Next time, before you take a picture or even get out the tripod to set up a photo, think of what it is that makes you want to click the shutter. Where does your heart draw you in the scene, and what is it that draws you? What do you want the viewer to feel? Is there a certain area of the photo that invites you in, and how then, can you emphasize that area of the photo?
In the example of “After the Fire,” when I stood in front of this desolate meadow with burned trees and snags, I saw a beautiful meadow emerging. I saw resiliency of the land. The land was coming back. The grasses were golden with pink tips, because they were in seed. It was a heart-warming, full-of-life scene, even in the midst of desolation. So, that was a quality that I wanted to draw out in the photo. Below is a shot of the scene when I first walked up to it.
In looking at the image, I realized there was a lot of distraction with detail. Grasses are very detailed with lines criss-crossing in every direction. The trees are messy with twigs sticking out. In a two-dimensional image, that’s where your eyes will go. You will see all the hodge-podge. What I really wanted to show was the warm orange-gold band of color at the top of the grasses, the cooler green at the base, the sun on the trees, and the mist in the distance, making it all feel a bit magical. In thinking about how to show what it felt like to be there, I realized I could photograph the scene realistically, bring it into Photoshop, and then make the image more impressionistic with special effects. That would be one way of dealing with all the clutter. But if you can solve the problem in the camera, rather than in Photoshop, you not only save a lot of time, but sometimes the image will seem a little more organic with a character of its own. Hence, I decided to try camera motion as a way to reduce the messiness, without losing the overall form.
A slight vertical movement of the camera smooths out much of the detail, without eliminating it completely. I knew I wanted a clean vertical blur, rather than a sloppy movement, and since I am not particularly skilled at hand-holding, I used a tripod with a slow shutter speed (low ISO, small aperture) to get the results I wanted. Now, this comes under the category of a “high failure rate technique,” because it takes several shots to get just what you want. Either the shutter speed is too slow, and you get more blur than you want, or it is too fast, and you don’t get enough blur. Or, the shutter speed was OK, but you didn’t move the camera enough, or missed it altogether. You get the picture. (A future posting will deal with the concept of high failure rate techniques, with appropriate credit given to the person responsible for the term.)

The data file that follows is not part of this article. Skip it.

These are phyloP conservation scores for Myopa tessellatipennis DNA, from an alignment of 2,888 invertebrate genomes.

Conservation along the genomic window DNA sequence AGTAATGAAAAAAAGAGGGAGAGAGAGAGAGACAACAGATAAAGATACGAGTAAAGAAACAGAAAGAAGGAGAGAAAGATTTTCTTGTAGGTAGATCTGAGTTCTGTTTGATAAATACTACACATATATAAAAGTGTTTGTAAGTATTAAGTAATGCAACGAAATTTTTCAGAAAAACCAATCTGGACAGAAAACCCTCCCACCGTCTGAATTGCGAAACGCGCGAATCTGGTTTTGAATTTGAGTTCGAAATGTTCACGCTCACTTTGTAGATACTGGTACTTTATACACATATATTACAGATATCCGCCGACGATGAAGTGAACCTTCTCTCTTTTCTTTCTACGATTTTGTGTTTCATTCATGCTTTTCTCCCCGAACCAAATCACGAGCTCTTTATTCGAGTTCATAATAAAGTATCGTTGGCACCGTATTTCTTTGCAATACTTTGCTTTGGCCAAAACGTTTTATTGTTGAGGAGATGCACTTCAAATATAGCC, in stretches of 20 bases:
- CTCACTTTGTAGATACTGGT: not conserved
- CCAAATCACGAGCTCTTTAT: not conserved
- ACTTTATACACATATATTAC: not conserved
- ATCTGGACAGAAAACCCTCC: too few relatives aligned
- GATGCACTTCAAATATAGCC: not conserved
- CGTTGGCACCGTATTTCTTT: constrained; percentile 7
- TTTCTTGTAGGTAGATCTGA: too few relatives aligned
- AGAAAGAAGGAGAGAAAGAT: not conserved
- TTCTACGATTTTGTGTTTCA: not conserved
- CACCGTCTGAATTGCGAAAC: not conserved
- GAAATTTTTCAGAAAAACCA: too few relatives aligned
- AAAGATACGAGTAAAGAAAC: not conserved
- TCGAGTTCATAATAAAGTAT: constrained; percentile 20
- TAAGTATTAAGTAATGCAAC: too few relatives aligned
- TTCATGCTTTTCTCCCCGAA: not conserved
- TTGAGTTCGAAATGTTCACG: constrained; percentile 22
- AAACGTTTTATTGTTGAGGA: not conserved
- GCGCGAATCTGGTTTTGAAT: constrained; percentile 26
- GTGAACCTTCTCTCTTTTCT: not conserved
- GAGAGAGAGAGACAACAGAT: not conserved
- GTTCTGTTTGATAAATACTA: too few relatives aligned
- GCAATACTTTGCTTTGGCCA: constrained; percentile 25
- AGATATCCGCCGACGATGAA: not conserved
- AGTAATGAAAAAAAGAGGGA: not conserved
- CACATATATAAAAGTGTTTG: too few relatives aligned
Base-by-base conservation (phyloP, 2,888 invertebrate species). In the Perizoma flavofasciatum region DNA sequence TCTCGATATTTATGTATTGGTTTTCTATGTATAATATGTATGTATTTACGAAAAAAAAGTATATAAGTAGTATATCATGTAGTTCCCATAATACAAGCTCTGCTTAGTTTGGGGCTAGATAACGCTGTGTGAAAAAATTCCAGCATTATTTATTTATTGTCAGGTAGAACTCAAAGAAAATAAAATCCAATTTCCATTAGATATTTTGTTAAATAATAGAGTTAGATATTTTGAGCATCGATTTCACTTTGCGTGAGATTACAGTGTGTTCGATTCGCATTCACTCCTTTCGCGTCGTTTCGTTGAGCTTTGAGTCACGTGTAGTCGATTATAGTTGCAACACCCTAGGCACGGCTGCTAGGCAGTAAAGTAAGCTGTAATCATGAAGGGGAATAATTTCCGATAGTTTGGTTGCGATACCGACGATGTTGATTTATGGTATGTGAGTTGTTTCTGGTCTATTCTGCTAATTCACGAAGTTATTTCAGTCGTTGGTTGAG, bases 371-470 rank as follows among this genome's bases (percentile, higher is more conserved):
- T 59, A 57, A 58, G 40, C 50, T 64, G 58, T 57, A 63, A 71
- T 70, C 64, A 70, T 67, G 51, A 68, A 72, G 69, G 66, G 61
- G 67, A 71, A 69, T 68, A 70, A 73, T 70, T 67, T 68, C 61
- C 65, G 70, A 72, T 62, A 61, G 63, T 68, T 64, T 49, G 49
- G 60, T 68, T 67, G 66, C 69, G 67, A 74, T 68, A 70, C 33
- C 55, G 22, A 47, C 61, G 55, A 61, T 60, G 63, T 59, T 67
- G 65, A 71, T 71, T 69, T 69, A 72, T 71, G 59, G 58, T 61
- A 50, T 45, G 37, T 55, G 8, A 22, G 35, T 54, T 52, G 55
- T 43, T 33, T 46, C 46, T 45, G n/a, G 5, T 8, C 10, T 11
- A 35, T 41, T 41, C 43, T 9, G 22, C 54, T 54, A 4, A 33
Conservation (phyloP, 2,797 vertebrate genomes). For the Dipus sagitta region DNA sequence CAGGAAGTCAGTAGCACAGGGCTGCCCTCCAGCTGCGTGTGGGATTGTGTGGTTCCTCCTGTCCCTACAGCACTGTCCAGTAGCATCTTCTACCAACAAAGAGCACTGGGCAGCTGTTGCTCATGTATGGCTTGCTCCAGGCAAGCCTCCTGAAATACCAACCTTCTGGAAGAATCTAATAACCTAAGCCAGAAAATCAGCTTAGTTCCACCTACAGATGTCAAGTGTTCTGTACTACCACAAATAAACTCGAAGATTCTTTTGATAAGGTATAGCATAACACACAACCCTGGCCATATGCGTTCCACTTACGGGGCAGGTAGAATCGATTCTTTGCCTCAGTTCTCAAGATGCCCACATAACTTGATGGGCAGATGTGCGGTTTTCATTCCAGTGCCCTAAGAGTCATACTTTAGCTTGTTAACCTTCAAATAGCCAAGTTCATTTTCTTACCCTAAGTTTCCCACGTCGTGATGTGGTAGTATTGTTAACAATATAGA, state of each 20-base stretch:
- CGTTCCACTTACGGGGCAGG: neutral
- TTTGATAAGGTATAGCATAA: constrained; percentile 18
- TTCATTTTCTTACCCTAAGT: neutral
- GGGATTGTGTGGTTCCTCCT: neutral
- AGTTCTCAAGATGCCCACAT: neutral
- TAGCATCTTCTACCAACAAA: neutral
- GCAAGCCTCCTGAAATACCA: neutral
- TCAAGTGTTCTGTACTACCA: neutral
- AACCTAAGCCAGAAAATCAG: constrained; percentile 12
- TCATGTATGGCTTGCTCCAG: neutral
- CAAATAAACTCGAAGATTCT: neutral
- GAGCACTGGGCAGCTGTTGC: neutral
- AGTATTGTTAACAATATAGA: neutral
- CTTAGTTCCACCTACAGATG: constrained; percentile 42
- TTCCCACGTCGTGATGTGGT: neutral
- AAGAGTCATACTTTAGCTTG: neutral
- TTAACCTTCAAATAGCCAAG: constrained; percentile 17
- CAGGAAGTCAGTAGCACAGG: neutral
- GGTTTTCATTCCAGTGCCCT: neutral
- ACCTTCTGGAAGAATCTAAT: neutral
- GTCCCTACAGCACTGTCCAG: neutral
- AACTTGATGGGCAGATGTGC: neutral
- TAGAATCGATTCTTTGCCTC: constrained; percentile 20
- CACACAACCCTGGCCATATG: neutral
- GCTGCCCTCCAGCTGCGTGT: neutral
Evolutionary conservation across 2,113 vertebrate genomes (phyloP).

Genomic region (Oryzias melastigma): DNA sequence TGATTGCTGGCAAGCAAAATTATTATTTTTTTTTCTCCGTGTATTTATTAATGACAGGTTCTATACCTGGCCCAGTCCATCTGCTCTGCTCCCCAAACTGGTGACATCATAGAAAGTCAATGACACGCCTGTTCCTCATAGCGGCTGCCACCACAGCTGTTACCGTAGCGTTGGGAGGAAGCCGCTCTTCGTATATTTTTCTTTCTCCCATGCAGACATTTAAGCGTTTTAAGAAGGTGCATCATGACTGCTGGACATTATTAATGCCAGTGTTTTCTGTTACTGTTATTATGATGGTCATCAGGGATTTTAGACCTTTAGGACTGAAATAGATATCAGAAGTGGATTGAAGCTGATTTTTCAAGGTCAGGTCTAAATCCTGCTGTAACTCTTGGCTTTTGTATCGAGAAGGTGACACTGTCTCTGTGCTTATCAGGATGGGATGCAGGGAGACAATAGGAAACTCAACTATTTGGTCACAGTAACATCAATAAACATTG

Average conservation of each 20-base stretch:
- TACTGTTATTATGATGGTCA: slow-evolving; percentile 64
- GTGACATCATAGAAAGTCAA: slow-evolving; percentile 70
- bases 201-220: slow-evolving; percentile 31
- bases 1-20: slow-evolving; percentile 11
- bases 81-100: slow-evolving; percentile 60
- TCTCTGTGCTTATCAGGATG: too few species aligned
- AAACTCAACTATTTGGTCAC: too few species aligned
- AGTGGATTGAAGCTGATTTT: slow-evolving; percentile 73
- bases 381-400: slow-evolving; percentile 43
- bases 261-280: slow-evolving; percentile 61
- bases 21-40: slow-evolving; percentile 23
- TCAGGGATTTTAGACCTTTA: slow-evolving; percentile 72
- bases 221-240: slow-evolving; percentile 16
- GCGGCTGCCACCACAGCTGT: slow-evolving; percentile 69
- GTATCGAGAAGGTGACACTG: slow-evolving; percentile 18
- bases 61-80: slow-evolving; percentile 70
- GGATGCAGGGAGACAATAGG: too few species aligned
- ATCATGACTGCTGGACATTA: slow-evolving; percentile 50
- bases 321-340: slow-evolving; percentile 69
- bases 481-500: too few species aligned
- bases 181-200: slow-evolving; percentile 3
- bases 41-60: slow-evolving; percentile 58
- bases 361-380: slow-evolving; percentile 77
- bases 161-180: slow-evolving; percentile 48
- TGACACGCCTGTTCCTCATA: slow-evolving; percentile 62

Of course, capturing the image is not the end of the process. I always take RAW files, so that there is plenty of latitude to adjust the image in Photoshop to bring out the qualities I intended. In this photo, I saturated the colors and warmed up the image a bit. This is where I emphasize that it is always useful to consider whether you want to apply an adjustment equally over the entire photo, or are there some areas that would be better left as is? I think this is one of the biggest mistakes people make when they learn a new technique. They apply it to the whole image, it looks kind of cool, and that’s it. Instead, think “What does the image really want?” In this image, I wanted to warm up the grasses and the tree trunks where the sun was hitting them, but I didn’t want to warm the entire photo. Since warm colors come forward to the eye, I could create color depth by leaving the background cool, and warming the foreground. Again, here is the final image after applying color depth and contrast in Photoshop:
Overall, the principle of looking to see what an image wants, doing as much as possible in-camera, and finishing it judiciously in Photoshop will reward you with photos that go beyond the ordinary.